Possibility # 2: The recent market decline is an overreaction.

Obviously this is the better of the two scenarios, as the market will bounce back more quickly. You now have a platter in front of you with some of the best companies around on sale for less than any other point in the last year. The potential value opportunities in front of you should seem endless. Here’s a screenshot of my list of companies that I have already valued, but didn’t buy because I wanted a better entry price. The green ones are no more than 5% above my target price, signalling that now is the time to do a deep dive for red flags:


Last week, not a single one of those was highlighted green. Now I am going to go Cousteau on these. Borrowing from Buffett (circa 1974), I feel like an oversexed guy in a whorehouse. The opportunities are great, and becoming greater with every day like yesterday.

Be fearful when others are greedy and greedy when others are fearful. – Warren Buffett

One more point. If you, like me, own a lot of companies that are repurchasing their own shares (some good examples: Radioshack (RSH) (see Radioshack Represents a Remarkable Value Opportunity), GameStop (NYSE:GME) (see Why I Love GME and Think You Should Too), and Best Buy (NYSE:BBY) (see BBY: A Shareholder Friendly Value Stock), and I have a few more I will be discussing over the next two weeks!), then you should be absolutely thrilled by the market contraction. It means the companies you have invested in are able to stretch their buyback plans further than they otherwise would, which translates into you holding a greater economic interest in the company than you otherwise would (another reason why I prefer share repurchases to dividends in this market).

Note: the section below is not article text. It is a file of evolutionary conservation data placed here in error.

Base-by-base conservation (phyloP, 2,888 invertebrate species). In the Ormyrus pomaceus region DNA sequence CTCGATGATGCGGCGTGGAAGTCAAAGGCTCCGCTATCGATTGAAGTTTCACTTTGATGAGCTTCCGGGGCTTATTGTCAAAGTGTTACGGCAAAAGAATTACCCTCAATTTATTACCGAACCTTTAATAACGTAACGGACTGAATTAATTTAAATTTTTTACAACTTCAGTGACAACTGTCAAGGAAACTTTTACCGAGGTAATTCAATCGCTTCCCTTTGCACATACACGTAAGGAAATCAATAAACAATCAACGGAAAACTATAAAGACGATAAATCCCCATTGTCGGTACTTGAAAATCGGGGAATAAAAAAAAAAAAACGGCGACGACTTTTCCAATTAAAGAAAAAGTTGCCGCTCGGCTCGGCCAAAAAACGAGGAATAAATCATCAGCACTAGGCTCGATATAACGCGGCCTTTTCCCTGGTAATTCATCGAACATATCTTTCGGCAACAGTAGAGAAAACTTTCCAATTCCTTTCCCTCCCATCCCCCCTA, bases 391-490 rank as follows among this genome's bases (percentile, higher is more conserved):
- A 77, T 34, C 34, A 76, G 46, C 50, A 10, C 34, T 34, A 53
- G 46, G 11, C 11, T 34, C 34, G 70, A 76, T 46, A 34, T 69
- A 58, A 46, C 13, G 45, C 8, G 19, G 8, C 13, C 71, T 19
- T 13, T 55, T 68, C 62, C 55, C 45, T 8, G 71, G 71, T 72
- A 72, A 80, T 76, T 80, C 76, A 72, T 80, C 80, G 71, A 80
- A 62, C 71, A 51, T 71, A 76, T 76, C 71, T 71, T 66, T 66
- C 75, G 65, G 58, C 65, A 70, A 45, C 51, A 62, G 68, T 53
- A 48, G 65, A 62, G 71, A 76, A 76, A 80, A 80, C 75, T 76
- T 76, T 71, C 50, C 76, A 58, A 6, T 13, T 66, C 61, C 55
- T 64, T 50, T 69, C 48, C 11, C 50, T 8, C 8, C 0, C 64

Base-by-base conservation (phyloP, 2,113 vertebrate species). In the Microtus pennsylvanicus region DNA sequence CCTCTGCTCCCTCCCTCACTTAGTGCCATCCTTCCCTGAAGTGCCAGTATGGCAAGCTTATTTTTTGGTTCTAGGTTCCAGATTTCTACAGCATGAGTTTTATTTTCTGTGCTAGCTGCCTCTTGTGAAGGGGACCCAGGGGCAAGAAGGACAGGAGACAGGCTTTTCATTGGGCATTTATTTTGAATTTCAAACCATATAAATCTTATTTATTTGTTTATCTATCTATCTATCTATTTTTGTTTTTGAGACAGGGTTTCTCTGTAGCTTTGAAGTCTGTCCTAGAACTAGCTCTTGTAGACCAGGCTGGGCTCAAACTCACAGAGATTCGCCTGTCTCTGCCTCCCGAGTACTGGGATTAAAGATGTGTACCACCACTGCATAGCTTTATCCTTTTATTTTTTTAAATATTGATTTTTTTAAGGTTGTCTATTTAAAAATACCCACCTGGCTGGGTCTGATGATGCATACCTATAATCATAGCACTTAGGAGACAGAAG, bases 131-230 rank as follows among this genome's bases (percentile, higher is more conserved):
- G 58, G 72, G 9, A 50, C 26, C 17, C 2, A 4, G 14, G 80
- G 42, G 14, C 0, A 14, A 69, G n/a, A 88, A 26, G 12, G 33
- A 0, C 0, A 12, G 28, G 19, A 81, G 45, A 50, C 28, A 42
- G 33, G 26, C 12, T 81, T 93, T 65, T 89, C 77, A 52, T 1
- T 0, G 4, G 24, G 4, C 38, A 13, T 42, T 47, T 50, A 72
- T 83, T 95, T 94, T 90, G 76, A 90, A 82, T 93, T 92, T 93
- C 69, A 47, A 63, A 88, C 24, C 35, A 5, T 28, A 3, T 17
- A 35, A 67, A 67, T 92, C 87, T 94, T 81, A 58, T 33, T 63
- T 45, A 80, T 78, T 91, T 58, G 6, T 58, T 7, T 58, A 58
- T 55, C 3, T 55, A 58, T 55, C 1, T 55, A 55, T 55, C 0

So take a step back, relax and recognize that the reason you’ve worked so hard to analyze the companies you’ve bought is for times like this. Be thankful that your reason for purchasing had nothing to do with silly things like MACD, Bollinger Bands or alignment of celestial bodies. Be thankful that you have fundamentals and time on your side. No one ever said you wouldn’t experience short-term volatility. Now buckle up and go find next year’s returns, today.

Talk to Frank about this article

About the author:

Frank Voisin
Frank is an entrepreneur who owned four restaurants by the time he was twenty. He sold his businesses and returned to school, completing a concurrent Law / MBA degree. At the same time, he successfully completed all three levels of the CFA exams. He now invests full time with a focus on value investing. Frank Voisin writes about value investing topics at http://www.frankvoisin.com.

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Rating: 4.1/5 (16 votes)


David Pinsen
David Pinsen - 9 years ago    Report SPAM
It's easier to be sanguine about a market meltdown when you are hedged, for two reasons:

  • Being hedged means you've limited your losses, in the worst case.
  • Being hedged means that, if you decide that the market contraction is a buying opportunity, you have something with a green arrow that you can sell, and use the proceeds of that sale to buy more of whatever you think is on sale. Something like this (screen shot taken Thursday):